Aerial drones may soon be delivering packages to our homes faster than ground vehicles, as a new FAA certification for a UPS drone fleet has been granted. While it’s very exciting and getting your latest online order within hours of placement will do wonders to satisfy our materialist needs, emergency medicine is the area where flying drones may provide the most meaningful impact.
The County of Renfrew in Ontario, Canada has been working with a few companies that provide drone services and networking capabilities, including InDro Robotics, Cradlepoint, and Ericsson, to test whether flying defibrillators that are attached to drones is faster than dispatching a conventional ambulance.
The results are certainly remarkable, as on average the drones arrived a full seven minutes earlier than the ambulances. Some of the target locations were rural, so unusually long response times when driving long distances can be expected. Nevertheless, the maximum distance to target was no more than 10 miles, so being able to save seven minutes when responding to a cardiac arrest is a huge improvement.
Flights were conducted “beyond visual line of sight,” meaning that the operators of the drones were not able to see their aircraft directly, instead relying on a 4G LTE network to keep constant contact with the drones throughout the flights. Since it’s possible to transmit audio and video both ways, remote paramedics will be able to guide on-site people on how to operate the defibrillator and assist stricken individuals.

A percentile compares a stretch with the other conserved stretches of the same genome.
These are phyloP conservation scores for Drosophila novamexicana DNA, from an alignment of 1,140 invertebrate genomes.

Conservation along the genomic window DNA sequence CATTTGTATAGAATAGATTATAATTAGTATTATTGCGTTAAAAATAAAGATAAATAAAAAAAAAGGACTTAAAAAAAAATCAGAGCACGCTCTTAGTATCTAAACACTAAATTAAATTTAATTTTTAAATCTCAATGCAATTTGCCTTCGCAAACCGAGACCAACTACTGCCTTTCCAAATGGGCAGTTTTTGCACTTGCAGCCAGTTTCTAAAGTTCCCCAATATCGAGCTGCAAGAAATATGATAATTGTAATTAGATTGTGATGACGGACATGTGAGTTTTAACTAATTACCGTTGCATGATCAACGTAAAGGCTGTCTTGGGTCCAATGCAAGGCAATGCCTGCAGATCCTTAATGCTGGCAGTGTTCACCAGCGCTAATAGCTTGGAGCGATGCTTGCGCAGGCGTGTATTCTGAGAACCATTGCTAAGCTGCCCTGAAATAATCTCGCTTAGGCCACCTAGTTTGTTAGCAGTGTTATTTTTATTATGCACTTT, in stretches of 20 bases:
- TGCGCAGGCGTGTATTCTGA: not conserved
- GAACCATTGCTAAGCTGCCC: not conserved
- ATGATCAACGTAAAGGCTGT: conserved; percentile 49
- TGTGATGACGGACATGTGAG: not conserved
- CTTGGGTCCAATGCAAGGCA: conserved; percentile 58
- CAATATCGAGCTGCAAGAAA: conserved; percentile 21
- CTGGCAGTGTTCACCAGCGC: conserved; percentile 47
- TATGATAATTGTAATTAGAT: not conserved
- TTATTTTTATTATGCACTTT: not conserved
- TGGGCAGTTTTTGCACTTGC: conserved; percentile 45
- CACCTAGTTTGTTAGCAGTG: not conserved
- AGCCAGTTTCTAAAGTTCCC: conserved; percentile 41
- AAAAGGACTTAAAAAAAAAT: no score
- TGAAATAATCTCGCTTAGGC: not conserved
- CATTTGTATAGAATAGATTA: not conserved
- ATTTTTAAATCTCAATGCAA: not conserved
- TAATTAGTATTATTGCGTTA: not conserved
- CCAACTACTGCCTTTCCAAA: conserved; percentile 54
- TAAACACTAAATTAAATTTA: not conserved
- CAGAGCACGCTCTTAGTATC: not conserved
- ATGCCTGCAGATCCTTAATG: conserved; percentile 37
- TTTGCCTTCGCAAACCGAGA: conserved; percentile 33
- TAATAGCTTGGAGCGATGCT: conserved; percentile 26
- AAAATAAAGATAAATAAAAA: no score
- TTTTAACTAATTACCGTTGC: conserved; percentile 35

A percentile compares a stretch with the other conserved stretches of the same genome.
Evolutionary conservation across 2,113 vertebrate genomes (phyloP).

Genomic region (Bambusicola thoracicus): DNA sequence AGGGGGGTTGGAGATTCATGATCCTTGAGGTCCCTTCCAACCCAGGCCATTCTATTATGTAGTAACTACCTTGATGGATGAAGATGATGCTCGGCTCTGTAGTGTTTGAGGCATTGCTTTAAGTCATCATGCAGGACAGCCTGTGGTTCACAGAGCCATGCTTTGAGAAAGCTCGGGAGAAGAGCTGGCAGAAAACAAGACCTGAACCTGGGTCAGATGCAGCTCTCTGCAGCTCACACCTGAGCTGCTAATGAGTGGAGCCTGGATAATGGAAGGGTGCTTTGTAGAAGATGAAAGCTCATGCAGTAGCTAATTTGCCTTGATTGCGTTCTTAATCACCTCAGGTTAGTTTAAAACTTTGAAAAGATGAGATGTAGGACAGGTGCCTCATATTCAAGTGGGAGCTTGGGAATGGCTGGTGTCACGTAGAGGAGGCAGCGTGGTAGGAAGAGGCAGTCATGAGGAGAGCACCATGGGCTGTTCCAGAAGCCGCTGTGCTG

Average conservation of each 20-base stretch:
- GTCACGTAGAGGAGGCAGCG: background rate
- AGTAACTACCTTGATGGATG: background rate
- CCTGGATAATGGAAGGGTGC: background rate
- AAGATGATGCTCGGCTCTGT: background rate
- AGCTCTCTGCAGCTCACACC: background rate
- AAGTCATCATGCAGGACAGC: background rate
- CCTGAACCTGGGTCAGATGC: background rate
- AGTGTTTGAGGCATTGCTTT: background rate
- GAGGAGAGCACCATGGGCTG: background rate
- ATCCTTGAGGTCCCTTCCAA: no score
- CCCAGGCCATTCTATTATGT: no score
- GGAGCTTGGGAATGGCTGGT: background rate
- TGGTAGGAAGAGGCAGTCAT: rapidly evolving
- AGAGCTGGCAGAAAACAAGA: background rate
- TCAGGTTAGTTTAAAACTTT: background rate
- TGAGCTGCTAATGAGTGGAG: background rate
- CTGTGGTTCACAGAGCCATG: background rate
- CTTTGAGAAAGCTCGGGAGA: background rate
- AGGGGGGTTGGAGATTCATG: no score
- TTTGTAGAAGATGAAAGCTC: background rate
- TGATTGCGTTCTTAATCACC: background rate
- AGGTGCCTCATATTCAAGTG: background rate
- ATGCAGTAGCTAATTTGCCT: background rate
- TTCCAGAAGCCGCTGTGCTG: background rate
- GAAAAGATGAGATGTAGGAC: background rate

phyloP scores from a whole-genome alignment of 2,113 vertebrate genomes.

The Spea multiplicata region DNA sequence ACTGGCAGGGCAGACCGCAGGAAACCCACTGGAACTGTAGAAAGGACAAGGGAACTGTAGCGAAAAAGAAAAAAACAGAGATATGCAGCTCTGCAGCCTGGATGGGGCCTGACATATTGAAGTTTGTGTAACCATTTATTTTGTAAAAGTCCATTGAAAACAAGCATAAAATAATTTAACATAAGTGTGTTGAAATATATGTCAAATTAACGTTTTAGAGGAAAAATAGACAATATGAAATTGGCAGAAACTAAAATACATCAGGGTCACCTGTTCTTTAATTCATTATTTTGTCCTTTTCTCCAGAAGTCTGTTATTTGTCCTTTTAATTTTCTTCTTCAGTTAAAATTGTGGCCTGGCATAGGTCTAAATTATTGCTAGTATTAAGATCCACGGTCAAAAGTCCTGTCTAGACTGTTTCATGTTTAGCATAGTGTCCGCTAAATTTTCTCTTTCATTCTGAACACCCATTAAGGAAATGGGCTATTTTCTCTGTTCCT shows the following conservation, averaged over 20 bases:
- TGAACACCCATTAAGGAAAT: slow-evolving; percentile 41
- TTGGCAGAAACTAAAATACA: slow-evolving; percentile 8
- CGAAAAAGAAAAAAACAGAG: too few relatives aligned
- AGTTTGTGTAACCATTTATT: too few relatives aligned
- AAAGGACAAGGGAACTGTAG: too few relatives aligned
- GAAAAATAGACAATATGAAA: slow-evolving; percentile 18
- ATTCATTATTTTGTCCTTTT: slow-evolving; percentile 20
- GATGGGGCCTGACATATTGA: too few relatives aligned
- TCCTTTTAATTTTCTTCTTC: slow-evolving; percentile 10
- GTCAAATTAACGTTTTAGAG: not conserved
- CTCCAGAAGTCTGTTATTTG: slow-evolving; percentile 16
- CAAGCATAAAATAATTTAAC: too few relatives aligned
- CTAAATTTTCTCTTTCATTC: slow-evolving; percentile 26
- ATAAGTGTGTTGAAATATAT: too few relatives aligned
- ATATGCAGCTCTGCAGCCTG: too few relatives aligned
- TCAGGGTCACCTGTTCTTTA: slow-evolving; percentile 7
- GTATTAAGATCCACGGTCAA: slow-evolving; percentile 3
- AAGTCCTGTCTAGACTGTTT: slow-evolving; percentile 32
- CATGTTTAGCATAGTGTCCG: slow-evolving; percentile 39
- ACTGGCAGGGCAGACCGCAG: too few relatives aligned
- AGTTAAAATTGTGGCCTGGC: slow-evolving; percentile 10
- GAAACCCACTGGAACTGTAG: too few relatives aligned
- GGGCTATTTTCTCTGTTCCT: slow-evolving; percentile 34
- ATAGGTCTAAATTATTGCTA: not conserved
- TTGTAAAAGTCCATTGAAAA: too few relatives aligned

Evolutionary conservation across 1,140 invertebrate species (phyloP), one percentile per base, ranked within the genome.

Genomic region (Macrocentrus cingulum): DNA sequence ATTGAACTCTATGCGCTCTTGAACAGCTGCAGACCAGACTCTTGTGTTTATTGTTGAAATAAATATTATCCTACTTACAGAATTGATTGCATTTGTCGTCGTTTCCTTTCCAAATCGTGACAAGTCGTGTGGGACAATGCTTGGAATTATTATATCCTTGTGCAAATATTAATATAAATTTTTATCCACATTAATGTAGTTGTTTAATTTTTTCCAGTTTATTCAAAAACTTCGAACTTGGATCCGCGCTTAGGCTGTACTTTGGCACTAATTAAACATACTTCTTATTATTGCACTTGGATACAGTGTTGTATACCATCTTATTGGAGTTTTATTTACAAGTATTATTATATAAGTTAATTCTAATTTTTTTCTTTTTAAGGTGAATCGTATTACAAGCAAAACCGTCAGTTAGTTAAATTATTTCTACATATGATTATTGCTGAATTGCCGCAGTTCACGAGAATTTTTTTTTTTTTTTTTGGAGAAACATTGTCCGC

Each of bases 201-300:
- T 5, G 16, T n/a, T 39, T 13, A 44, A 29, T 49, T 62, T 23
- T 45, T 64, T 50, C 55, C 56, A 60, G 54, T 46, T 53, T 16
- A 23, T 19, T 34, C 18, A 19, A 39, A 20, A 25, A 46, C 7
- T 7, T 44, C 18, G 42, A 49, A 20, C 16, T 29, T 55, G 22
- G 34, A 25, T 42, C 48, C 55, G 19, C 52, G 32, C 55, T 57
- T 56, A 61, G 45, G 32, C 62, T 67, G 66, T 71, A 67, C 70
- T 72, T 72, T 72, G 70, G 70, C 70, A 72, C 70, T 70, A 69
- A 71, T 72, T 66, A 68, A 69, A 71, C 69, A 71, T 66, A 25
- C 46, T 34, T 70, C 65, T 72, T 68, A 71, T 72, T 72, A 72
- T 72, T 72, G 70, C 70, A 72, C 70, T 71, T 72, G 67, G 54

This is still a work in progress and the Canadian county will be reviewing the findings to see whether they want to try to test out such drones in practice.
“Given the large area and varied terrain that the county encompasses, it is often difficult to get paramedics to patients in a timely fashion, so we have taken a layered approach to their response. We have been successfully using drones to support our emergency responders for several years, but until now, the operators have had line-of-sight of the situation. We will now have further reach than ever,” explained County of Renfrew Paramedic Chief Michael Nolan in a press release. “What’s particularly innovative and exciting about this trial is the potential of drone-delivered AEDs to have a transformative impact on emergency care for patients suffering cardiac arrest, especially those in remote private, residential or rural settings, where getting emergency treatment rapidly is the difference between life and death.”